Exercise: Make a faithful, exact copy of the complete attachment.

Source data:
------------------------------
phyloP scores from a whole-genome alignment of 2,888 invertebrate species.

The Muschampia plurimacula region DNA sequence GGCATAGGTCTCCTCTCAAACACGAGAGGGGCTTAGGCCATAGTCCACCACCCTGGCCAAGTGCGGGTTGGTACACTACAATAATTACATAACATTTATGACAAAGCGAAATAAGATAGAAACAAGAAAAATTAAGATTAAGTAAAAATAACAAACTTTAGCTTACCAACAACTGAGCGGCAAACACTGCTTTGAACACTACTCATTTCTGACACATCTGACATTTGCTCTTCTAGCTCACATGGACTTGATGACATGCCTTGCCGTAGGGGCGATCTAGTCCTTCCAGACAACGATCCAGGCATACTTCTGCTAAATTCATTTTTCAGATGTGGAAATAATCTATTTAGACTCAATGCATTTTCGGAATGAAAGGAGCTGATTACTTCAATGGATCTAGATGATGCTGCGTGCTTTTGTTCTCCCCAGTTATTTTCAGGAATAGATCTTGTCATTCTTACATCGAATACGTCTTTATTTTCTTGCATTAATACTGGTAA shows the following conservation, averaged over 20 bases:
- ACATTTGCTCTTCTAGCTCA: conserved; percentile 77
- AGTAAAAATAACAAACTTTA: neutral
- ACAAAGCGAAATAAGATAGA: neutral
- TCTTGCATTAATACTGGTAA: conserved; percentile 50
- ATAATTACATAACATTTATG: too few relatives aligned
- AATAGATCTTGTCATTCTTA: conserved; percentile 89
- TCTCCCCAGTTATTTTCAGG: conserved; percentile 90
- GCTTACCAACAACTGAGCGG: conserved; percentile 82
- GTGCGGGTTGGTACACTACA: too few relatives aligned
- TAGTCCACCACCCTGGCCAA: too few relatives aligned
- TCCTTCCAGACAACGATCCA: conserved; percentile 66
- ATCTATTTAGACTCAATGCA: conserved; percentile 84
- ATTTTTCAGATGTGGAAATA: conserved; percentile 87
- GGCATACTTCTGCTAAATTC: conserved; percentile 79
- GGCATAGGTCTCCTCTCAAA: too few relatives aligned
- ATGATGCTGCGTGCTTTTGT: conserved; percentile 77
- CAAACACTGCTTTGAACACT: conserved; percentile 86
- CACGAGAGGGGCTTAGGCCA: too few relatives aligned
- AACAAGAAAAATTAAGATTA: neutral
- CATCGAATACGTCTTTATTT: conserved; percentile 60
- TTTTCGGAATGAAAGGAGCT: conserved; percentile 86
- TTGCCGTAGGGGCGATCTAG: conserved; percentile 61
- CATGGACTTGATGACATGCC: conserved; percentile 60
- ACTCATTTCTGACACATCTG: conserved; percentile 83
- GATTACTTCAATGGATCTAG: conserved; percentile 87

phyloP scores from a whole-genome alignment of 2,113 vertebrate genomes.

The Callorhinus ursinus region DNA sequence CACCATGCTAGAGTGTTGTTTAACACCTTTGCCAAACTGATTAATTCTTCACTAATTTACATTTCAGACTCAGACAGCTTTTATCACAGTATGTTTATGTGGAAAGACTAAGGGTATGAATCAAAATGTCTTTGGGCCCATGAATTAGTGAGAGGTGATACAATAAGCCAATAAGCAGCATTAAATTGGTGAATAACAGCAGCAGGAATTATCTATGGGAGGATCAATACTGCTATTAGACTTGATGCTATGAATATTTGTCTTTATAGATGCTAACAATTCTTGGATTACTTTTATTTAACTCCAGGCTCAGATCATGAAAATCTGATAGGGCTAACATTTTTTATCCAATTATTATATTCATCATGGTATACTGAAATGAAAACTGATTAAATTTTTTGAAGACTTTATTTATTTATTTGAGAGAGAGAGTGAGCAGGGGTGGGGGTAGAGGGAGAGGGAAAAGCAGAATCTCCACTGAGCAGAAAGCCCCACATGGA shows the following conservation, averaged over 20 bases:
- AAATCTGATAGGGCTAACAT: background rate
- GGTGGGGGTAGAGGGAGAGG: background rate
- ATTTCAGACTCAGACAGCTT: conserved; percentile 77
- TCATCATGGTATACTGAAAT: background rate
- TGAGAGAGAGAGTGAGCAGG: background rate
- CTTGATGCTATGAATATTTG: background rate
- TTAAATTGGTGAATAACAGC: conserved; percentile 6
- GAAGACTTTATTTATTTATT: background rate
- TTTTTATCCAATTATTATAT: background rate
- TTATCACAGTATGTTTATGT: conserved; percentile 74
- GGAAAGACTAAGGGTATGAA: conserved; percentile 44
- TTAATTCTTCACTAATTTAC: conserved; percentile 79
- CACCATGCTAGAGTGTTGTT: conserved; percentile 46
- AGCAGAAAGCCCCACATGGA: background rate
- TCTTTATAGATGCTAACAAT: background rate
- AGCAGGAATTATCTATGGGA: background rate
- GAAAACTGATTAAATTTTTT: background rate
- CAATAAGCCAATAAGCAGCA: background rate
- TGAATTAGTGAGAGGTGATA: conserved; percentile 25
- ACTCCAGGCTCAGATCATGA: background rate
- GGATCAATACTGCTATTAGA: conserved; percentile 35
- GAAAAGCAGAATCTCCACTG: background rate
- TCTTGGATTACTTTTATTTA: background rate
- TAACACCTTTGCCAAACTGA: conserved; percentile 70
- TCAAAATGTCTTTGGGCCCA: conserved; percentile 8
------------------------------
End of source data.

phyloP scores from a whole-genome alignment of 2,888 invertebrate species.

The Muschampia plurimacula region DNA sequence GGCATAGGTCTCCTCTCAAACACGAGAGGGGCTTAGGCCATAGTCCACCACCCTGGCCAAGTGCGGGTTGGTACACTACAATAATTACATAACATTTATGACAAAGCGAAATAAGATAGAAACAAGAAAAATTAAGATTAAGTAAAAATAACAAACTTTAGCTTACCAACAACTGAGCGGCAAACACTGCTTTGAACACTACTCATTTCTGACACATCTGACATTTGCTCTTCTAGCTCACATGGACTTGATGACATGCCTTGCCGTAGGGGCGATCTAGTCCTTCCAGACAACGATCCAGGCATACTTCTGCTAAATTCATTTTTCAGATGTGGAAATAATCTATTTAGACTCAATGCATTTTCGGAATGAAAGGAGCTGATTACTTCAATGGATCTAGATGATGCTGCGTGCTTTTGTTCTCCCCAGTTATTTTCAGGAATAGATCTTGTCATTCTTACATCGAATACGTCTTTATTTTCTTGCATTAATACTGGTAA shows the following conservation, averaged over 20 bases:
- ACATTTGCTCTTCTAGCTCA: conserved; percentile 77
- AGTAAAAATAACAAACTTTA: neutral
- ACAAAGCGAAATAAGATAGA: neutral
- TCTTGCATTAATACTGGTAA: conserved; percentile 50
- ATAATTACATAACATTTATG: too few relatives aligned
- AATAGATCTTGTCATTCTTA: conserved; percentile 89
- TCTCCCCAGTTATTTTCAGG: conserved; percentile 90
- GCTTACCAACAACTGAGCGG: conserved; percentile 82
- GTGCGGGTTGGTACACTACA: too few relatives aligned
- TAGTCCACCACCCTGGCCAA: too few relatives aligned
- TCCTTCCAGACAACGATCCA: conserved; percentile 66
- ATCTATTTAGACTCAATGCA: conserved; percentile 84
- ATTTTTCAGATGTGGAAATA: conserved; percentile 87
- GGCATACTTCTGCTAAATTC: conserved; percentile 79
- GGCATAGGTCTCCTCTCAAA: too few relatives aligned
- ATGATGCTGCGTGCTTTTGT: conserved; percentile 77
- CAAACACTGCTTTGAACACT: conserved; percentile 86
- CACGAGAGGGGCTTAGGCCA: too few relatives aligned
- AACAAGAAAAATTAAGATTA: neutral
- CATCGAATACGTCTTTATTT: conserved; percentile 60
- TTTTCGGAATGAAAGGAGCT: conserved; percentile 86
- TTGCCGTAGGGGCGATCTAG: conserved; percentile 61
- CATGGACTTGATGACATGCC: conserved; percentile 60
- ACTCATTTCTGACACATCTG: conserved; percentile 83
- GATTACTTCAATGGATCTAG: conserved; percentile 87

phyloP scores from a whole-genome alignment of 2,113 vertebrate genomes.

The Callorhinus ursinus region DNA sequence CACCATGCTAGAGTGTTGTTTAACACCTTTGCCAAACTGATTAATTCTTCACTAATTTACATTTCAGACTCAGACAGCTTTTATCACAGTATGTTTATGTGGAAAGACTAAGGGTATGAATCAAAATGTCTTTGGGCCCATGAATTAGTGAGAGGTGATACAATAAGCCAATAAGCAGCATTAAATTGGTGAATAACAGCAGCAGGAATTATCTATGGGAGGATCAATACTGCTATTAGACTTGATGCTATGAATATTTGTCTTTATAGATGCTAACAATTCTTGGATTACTTTTATTTAACTCCAGGCTCAGATCATGAAAATCTGATAGGGCTAACATTTTTTATCCAATTATTATATTCATCATGGTATACTGAAATGAAAACTGATTAAATTTTTTGAAGACTTTATTTATTTATTTGAGAGAGAGAGTGAGCAGGGGTGGGGGTAGAGGGAGAGGGAAAAGCAGAATCTCCACTGAGCAGAAAGCCCCACATGGA shows the following conservation, averaged over 20 bases:
- AAATCTGATAGGGCTAACAT: background rate
- GGTGGGGGTAGAGGGAGAGG: background rate
- ATTTCAGACTCAGACAGCTT: conserved; percentile 77
- TCATCATGGTATACTGAAAT: background rate
- TGAGAGAGAGAGTGAGCAGG: background rate
- CTTGATGCTATGAATATTTG: background rate
- TTAAATTGGTGAATAACAGC: conserved; percentile 6
- GAAGACTTTATTTATTTATT: background rate
- TTTTTATCCAATTATTATAT: background rate
- TTATCACAGTATGTTTATGT: conserved; percentile 74
- GGAAAGACTAAGGGTATGAA: conserved; percentile 44
- TTAATTCTTCACTAATTTAC: conserved; percentile 79
- CACCATGCTAGAGTGTTGTT: conserved; percentile 46
- AGCAGAAAGCCCCACATGGA: background rate
- TCTTTATAGATGCTAACAAT: background rate
- AGCAGGAATTATCTATGGGA: background rate
- GAAAACTGATTAAATTTTTT: background rate
- CAATAAGCCAATAAGCAGCA: background rate
- TGAATTAGTGAGAGGTGATA: conserved; percentile 25
- ACTCCAGGCTCAGATCATGA: background rate
- GGATCAATACTGCTATTAGA: conserved; percentile 35
- GAAAAGCAGAATCTCCACTG: background rate
- TCTTGGATTACTTTTATTTA: background rate
- TAACACCTTTGCCAAACTGA: conserved; percentile 70
- TCAAAATGTCTTTGGGCCCA: conserved; percentile 8